What are the most common symptoms of endometriosis?
There are many symptoms of endometriosis, but not everyone will experience all, most, or even any of the symptoms. The disease can go undiagnosed for years and only present itself once the symptoms become severe.
Abnormal periods [including Periods with heavy bleeding (menorrhagia) and prolonged periods]:
A typical period will last 3 to 5 days. While it is considered normal to have a period lasting as long as 7 days, individuals with endometriosis can have periods longer than 7 days. In addition, periods with heavy bleeding will mean that tampons or pads usually need to be changed as often as every 1-2 hours.
Painful periods [Painful menstrual cramps (dysmenorrhea)]:
Pain can last for more than one day and even continue after the period is over. Most commonly, pain can be felt in the lower abdomen, pelvis or lower back. The pain may not be easily relieved with non-steroidal anti-inflammatory drugs (NSAIDs).
This may be a symptom of endometriosis that involves deeper tissues of the vagina and pelvic walls. While painful sex can also lead to relationship and body issues, patients can also start to become anxious and even fearful of having sex.
Bowel and urinary disorders
Disorders can include diarrhea, constipation, painful urination, bowel movements, blood in urine, and frequent urge to urinate. Individuals can also feel nausea, vomiting, bloating, and gassiness.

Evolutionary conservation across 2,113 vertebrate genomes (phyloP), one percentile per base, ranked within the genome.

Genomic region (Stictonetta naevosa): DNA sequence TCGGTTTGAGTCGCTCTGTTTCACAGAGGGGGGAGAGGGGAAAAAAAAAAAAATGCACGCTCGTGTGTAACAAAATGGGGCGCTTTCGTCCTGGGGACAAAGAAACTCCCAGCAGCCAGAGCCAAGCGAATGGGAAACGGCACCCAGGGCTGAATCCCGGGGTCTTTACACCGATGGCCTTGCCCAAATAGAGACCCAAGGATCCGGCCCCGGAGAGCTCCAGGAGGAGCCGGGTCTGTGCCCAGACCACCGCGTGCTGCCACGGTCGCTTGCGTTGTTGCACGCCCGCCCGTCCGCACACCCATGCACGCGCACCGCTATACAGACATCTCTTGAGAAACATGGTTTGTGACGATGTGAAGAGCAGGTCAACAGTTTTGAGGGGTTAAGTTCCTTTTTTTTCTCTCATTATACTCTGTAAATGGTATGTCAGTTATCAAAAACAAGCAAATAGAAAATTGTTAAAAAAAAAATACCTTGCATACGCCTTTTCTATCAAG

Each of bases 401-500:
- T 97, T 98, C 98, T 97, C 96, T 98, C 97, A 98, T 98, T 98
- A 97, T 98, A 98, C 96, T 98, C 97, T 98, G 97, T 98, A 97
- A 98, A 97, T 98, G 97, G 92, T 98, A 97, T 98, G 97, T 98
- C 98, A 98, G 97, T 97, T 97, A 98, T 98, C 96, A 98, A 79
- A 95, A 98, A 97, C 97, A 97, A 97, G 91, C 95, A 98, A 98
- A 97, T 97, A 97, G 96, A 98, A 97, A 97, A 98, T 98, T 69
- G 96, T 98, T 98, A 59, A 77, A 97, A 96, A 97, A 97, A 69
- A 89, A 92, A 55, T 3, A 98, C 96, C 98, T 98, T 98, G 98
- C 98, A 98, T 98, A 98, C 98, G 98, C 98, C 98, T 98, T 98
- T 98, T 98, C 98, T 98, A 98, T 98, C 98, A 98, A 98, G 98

Endometriosis can often implant in pelvic tissue underlying the nerves that lead to the legs. In these cases, it is common for patients to experience nerve pain in their lower extremities.
As scar tissue and adhesions build up, it decreases the chances of fertilization occurring. The longer these lesions or related issues go untreated, the higher the risk of infertility. Studies have shown that endometriosis is linked to 1/3 of infertility cases, can prevent the release of eggs, and decrease the quality and number of eggs.
Due to the chronic pain caused by endometriosis, many individuals find themselves feeling “different.” Patients can feel fatigued not only due to the pain but also due to the many years of stress searching for the proper diagnosis and treatment.
What should you do if you have symptoms of endometriosis?
If you think you may have endometriosis or have symptoms of endometriosis, finding an endometriosis specialist is crucial to getting a proper diagnosis and treatment for the disease. Begin by reviewing your symptoms with your OB/GYN, or another trusted medical professional, so they can assist you with recommendations, referrals, and follow-up care. Seek a second opinion if you do not receive the care you deserve. To learn more about choosing a doctor, visit this page.
- Endometriosis and subfertility: is the relationship resolved? Thomas M D'Hooghe, Sophie Debrock, Joseph A Hill, Christel Meuleman
- Dynamics of nitric oxide, altered follicular microenvironment, and oocyte quality in women with endometriosis, Pravin T Goud, Anuradha P Goud, Narendra Joshi, Elizabeth Puscheck, Michael P Diamond, Husam M Abu-Soud
- Endometriosis, Serdar E. Bulun, M.D.
- Assessing research gaps and unmet needs in endometriosis, Sawsan As-Sanie, Rebecca Black, Linda C Giudice, Tanika Gray Valbrun, Jhumka Gupta, Brittany Jones, Marc R Laufer, Alexandra T Milspaw, Stacey A Missmer, Abby Norman, Robert N Taylor, Kedra Wallace, Zev Williams, Paul J Yong, Rebecca A Nebel
- What are the symptoms of endometriosis?, Tamer Seckin, MD